Development in the STORM
ABSTRACT The recent invention of superresolution microscopy has brought up much excitement in the biological research community. Here, we focus on stochastic optical reconstruction microscopy/photoactivated localization microscopy (STORM/PALM) to discuss the challenges in applying superresolution microscopy to the study of developmental biology, including tissue imaging, sample preparation artifacts, and image interpretation. We also summarize new opportunities that superresolution microscopy could bring to the field of developmental biology.
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ABSTRACT: Clustering of arrestins upon G protein-coupled receptor stimulation is a phenomenon that is well-known but difficult to describe quantitatively due to the size of the clusters close to the diffraction limit of visible light. We introduce a general method to quantitatively investigate the clustering of arrestin following stimulation of the C-C chemokine receptor 5 (CCR5) using single-molecule super-resolution imaging and coordinate and image-based cluster analysis. We investigated the effect of potent anti-HIV ligands of CCR5 with different pharmacological profiles on arrestin2 cluster formation and found that only the ligands capable of inducing CCR5 internalization induced arrestin2 recruitment and clustering. We further demonstrate that the fraction of arrestin2 molecules found in clusters larger than 100 nm correlates with the magnitude of ligand-induced CCR5 internalization, but not with G protein activation, indicating that recruitment of arrestin2 to CCR5 is independent of G protein activation. Pre-treatment of the cells with the drug cytochalasin D, which blocks actin polymerization, led to the formation of larger clusters, whereas the inhibitor of microtubule polymerization nocodazole had little effect on arrestin2 recruitment, suggesting an active role of actin in the organization and dynamics of these aggregates.Journal of Structural Biology 09/2013; 184(2). DOI:10.1016/j.jsb.2013.09.019 · 3.37 Impact Factor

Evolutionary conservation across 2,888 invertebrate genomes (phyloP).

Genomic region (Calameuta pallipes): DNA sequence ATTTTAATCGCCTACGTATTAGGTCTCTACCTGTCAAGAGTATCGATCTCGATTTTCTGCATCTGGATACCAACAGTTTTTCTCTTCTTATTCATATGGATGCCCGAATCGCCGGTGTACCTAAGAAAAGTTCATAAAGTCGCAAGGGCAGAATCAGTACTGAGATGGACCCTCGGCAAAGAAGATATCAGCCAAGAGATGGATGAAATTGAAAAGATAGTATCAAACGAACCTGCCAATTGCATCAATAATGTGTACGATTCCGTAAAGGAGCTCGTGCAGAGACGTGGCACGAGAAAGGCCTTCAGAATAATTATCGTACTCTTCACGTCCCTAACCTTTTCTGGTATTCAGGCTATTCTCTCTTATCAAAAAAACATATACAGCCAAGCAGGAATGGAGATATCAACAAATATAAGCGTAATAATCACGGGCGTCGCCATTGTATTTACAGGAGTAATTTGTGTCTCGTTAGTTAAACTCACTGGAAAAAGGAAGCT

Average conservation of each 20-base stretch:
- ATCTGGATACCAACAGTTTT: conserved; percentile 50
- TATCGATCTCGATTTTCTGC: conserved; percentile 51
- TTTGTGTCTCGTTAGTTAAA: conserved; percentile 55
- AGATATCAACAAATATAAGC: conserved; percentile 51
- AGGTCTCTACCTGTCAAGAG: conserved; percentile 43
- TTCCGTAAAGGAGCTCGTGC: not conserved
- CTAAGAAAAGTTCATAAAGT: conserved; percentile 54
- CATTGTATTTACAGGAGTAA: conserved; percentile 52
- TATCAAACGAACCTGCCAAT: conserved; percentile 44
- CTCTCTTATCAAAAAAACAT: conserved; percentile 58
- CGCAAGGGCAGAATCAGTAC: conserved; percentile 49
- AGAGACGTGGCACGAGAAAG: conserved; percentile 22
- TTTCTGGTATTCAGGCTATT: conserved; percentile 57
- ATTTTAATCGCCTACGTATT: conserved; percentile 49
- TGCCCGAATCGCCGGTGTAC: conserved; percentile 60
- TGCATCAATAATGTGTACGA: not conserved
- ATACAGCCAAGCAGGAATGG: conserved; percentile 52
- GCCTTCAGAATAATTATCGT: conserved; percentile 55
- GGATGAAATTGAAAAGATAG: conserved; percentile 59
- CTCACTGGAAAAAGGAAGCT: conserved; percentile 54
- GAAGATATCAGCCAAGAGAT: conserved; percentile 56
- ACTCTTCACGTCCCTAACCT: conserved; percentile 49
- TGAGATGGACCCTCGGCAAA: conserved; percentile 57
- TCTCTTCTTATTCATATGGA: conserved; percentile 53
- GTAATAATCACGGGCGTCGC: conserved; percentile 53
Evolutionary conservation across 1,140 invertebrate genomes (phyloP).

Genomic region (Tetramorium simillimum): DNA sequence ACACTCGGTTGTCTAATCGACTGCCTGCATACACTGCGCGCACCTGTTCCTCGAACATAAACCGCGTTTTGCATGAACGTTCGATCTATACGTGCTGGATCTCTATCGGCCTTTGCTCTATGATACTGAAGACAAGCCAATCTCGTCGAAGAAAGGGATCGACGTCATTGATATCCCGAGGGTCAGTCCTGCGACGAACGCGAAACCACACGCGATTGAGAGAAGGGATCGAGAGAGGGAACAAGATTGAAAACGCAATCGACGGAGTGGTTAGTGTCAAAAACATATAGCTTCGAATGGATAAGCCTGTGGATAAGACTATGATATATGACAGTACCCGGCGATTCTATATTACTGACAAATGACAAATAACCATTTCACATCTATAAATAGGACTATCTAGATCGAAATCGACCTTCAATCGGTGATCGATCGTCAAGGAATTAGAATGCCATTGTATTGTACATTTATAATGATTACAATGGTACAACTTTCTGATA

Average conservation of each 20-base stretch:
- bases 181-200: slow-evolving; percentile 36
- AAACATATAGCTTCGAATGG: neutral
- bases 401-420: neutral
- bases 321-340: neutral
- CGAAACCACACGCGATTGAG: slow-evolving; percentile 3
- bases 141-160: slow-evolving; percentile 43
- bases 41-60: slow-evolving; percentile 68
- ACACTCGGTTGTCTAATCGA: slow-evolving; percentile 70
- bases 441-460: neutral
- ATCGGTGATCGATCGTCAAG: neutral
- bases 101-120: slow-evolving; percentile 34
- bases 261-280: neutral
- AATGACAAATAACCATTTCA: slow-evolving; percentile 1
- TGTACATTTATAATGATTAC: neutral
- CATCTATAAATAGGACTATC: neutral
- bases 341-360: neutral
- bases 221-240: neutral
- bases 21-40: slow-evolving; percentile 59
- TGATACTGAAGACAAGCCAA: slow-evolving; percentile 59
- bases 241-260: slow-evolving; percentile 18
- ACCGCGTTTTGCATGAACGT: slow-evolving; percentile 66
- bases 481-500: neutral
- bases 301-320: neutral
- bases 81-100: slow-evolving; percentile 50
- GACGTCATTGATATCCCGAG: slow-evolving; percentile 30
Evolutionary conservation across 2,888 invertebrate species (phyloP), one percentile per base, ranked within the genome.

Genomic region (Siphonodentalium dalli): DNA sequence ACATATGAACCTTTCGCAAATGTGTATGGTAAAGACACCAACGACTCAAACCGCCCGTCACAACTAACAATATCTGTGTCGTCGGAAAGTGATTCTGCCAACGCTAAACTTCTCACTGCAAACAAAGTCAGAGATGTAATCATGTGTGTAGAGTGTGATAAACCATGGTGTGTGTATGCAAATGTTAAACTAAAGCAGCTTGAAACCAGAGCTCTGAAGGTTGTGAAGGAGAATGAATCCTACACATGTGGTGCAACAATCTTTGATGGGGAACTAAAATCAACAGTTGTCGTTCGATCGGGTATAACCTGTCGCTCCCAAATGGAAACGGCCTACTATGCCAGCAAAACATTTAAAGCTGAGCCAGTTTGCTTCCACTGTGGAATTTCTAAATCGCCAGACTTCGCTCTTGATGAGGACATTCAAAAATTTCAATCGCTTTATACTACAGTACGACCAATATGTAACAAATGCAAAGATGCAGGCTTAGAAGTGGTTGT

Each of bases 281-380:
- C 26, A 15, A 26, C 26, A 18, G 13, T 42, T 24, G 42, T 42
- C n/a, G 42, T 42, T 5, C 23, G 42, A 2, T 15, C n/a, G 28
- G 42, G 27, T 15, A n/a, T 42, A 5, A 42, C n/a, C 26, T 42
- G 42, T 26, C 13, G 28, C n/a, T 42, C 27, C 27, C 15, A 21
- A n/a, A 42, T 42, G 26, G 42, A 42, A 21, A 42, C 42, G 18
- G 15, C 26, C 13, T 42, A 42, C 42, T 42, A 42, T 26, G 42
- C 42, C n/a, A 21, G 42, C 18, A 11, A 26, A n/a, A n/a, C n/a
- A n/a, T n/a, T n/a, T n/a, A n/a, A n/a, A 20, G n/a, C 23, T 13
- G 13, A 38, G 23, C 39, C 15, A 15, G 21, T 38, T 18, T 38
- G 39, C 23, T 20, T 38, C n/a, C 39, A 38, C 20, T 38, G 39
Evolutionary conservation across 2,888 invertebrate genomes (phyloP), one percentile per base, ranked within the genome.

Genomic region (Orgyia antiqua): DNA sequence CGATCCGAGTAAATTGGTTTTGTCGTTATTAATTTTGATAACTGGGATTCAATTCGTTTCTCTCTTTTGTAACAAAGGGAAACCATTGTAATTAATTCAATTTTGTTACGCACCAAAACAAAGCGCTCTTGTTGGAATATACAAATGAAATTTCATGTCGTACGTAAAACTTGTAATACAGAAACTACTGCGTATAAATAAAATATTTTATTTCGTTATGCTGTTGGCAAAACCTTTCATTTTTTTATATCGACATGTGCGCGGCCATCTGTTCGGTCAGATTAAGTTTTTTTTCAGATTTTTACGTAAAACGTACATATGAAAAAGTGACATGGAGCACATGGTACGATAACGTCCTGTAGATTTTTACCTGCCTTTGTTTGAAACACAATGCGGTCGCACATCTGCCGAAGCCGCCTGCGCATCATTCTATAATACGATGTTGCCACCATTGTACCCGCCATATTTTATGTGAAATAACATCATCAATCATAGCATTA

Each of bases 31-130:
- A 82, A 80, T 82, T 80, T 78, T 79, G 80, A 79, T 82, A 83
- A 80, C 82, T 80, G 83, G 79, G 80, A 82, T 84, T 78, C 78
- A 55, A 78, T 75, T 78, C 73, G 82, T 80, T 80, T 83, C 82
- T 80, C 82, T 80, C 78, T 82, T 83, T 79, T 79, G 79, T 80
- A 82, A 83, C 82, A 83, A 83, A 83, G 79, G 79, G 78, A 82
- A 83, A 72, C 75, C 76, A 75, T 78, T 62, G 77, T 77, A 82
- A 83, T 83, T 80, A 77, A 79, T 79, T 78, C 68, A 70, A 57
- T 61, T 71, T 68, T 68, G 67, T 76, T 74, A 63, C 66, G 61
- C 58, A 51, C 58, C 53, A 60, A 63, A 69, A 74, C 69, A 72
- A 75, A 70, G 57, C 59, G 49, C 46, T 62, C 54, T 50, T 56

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ABSTRACT: Over the past decade, developmental neuroscience has been transformed by the widespread application of confocal and two-photon fluorescence microscopy. Even greater progress is imminent, as recent innovations in microscopy now enable imaging with increased depth, speed, and spatial resolution; reduced phototoxicity; and in some cases without external fluorescent probes. We discuss these new techniques and emphasize their dramatic impact on neurobiology, including the ability to image neurons at depths exceeding 1mm, to observe neurodevelopment noninvasively throughout embryogenesis, and to visualize neuronal processes or structures that were previously too small or too difficult to target with conventional microscopy.Current opinion in neurobiology 07/2013; 23(6). DOI:10.1016/j.conb.2013.06.008 · 6.77 Impact Factor
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ABSTRACT: TMEM16C belongs to the TMEM16 family, which includes the Ca(2+)-activated Cl(-) channels TMEM16A and TMEM16B and a small-conductance, Ca(2+)-activated, nonselective cation channel (SCAN), TMEM16F. We found that in rat dorsal root ganglia (DRG) TMEM16C was expressed mainly in the IB4-positive, non-peptidergic nociceptors that also express the sodium-activated potassium (KNa) channel Slack. Together these channel proteins promote KNa channel activity and dampen neuronal excitability. DRG from TMEM16C knockout rats had diminished Slack expression, broadened action potentials and increased excitability. Moreover, the TMEM16C knockout rats, as well as rats with Slack knockdown by intrathecal injection of short interfering RNA, exhibited increased thermal and mechanical sensitivity. Experiments involving heterologous expression in HEK293 cells further showed that TMEM16C modulated the single-channel activity of Slack channels and increased its sodium sensitivity. Our study thus reveals that TMEM16C enhances KNa channel activity in DRG neurons and regulates the processing of pain messages.Nature Neuroscience 07/2013; 16(9). DOI:10.1038/nn.3468 · 14.98 Impact Factor